Robinson is an accomplished short story writer, having contributed to several acclaimed collections, edited some crime short story collections himself, and won several awards over the years. Apart from the new DCI Banks novella, the other stories in THE PRICE OF LOVE (two of which also feature DCI Banks) are:

- “Cornelius Jubb”
- “The Magic of Your Touch”
- “The Eastvale Ladies’ Poker Circle”
- “The Ferryman’s Beautiful Daughter”
- “Walking the Dog”
- “Blue Christmas”
- “Shadows on the Water”
- “The Cherub Affair”
- “The Price of Love” and
- “Birthday Dance.”

The nine stories veer from the First World War to present day, from police procedural to noir to touches of horror, and from Robinson’s childhood home of Yorkshire to his modern-day abode in Toronto (and several places in between). In “Cornelius Jubb” a black US soldier is accused of rape while stationed in WWII Yorkshire; in “The Magic of Your Touch” a jazz musician pays a heavy price for unearned success; in “Blue Christmas” Banks investigates a crime other than murder.

In his introduction, Robinson notes that: “Most of the stories in this collection were written at the request of one editor or another. I know that sounds rather mercenary, and that, in the Romantic view of art, the writer is supposed to work from pure inspiration. But I think of the stories as challenges, and sometimes a challenge can bring out the best in person, or at least it can bring to the surface something he didn’t know he had, something he hadn’t explored before. And that is very much the case in this collection… some of these requests for stories opened up new directions for me, took me places I would not normally have gone, and forced me to dig deep into areas where I might never have ventured left to my own devices.”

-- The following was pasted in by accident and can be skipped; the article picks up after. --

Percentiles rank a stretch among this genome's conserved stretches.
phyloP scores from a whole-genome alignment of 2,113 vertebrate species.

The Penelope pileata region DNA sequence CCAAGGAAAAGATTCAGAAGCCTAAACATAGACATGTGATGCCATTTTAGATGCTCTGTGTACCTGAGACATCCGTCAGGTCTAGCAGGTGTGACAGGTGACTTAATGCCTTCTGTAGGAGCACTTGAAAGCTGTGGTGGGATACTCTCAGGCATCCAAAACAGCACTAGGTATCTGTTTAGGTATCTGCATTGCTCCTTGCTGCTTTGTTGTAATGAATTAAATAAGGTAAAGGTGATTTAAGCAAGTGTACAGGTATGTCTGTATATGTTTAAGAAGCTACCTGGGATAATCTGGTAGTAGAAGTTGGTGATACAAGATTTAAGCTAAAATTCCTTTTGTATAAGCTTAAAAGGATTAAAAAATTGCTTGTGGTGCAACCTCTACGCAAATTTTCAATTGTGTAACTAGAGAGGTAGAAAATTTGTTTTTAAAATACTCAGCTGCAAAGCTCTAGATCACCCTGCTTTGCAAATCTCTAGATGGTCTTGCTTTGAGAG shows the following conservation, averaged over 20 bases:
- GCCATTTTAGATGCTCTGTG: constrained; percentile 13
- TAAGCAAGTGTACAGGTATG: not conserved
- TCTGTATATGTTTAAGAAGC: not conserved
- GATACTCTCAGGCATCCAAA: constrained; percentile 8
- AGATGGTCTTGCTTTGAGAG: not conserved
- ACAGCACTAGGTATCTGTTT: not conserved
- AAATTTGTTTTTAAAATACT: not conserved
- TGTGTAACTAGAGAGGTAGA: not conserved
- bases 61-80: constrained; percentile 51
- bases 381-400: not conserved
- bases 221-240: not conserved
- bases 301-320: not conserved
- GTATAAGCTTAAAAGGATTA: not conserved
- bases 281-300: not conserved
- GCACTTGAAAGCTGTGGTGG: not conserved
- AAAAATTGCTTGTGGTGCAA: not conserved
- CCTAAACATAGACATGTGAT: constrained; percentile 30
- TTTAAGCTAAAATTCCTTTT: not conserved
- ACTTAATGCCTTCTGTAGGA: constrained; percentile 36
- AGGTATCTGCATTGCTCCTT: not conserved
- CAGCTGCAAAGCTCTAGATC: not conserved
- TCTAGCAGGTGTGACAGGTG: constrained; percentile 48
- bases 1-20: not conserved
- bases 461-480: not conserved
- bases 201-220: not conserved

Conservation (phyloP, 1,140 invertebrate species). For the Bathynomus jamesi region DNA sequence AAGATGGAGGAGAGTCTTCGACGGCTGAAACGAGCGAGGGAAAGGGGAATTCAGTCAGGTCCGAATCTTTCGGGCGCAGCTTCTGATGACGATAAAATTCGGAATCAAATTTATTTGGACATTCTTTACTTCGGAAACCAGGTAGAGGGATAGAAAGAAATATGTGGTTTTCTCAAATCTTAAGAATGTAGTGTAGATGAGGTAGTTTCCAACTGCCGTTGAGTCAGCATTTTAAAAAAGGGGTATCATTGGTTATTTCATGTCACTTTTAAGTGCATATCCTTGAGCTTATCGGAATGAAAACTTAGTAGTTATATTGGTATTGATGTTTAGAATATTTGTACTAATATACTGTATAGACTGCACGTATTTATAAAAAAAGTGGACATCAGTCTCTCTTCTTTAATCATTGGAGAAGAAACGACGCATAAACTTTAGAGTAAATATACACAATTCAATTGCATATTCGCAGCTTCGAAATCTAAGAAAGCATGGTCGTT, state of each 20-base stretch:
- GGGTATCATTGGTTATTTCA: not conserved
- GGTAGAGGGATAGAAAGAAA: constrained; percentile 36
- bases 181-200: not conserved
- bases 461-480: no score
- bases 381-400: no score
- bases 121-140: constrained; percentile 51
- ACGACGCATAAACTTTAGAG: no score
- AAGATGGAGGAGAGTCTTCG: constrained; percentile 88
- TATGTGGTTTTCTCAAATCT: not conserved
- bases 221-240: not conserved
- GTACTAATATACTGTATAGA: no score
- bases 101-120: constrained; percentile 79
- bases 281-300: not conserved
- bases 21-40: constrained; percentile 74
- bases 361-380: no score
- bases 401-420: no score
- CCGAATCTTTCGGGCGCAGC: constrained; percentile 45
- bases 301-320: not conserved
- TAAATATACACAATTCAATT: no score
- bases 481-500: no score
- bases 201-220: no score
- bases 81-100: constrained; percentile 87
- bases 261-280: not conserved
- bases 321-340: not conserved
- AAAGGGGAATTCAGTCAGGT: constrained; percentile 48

The collection has received some pretty good reviews. You can read the Globe and Mail review here. In my own review for the current (February) issue of Australian books magazine, Good Reading, I said: “Despite the range, and the way in which Robinson ‘experiments’ with different things in some of the stories (as he explains in the afternotes), The Price of Love is a cohesive collection with few weak points. Readers will prefer different stories depending on their own tastes, rather for any glaring quality reasons. An enjoyable read that you can dip into, story by story, at your leisure.”

Have you read Peter Robinson’s novels or short stories? Are you a fan of DCI Alan Banks? Do you like reading crime fiction short story collections as well as full-length novels? Thoughts and comments welcome.


  1. I've only read two of Peter Robinson's novels and am currently reading his short story collection Not Safe After Dark. I like what I've read of his work. As you say some of his short stories have weak points and I do prefer novels to short stories generally anyway. I've jumped in to reading the DCI Banks books in the middle and think it would have been better to start with the first one, maybe.

  2. I've been thinking about finding this one Craig. Thanks for the review, and for contributing to Crime Fiction Alphabet.
    Saw your latest contributions to Good Reading Guide too. You are a busy reader/reviwer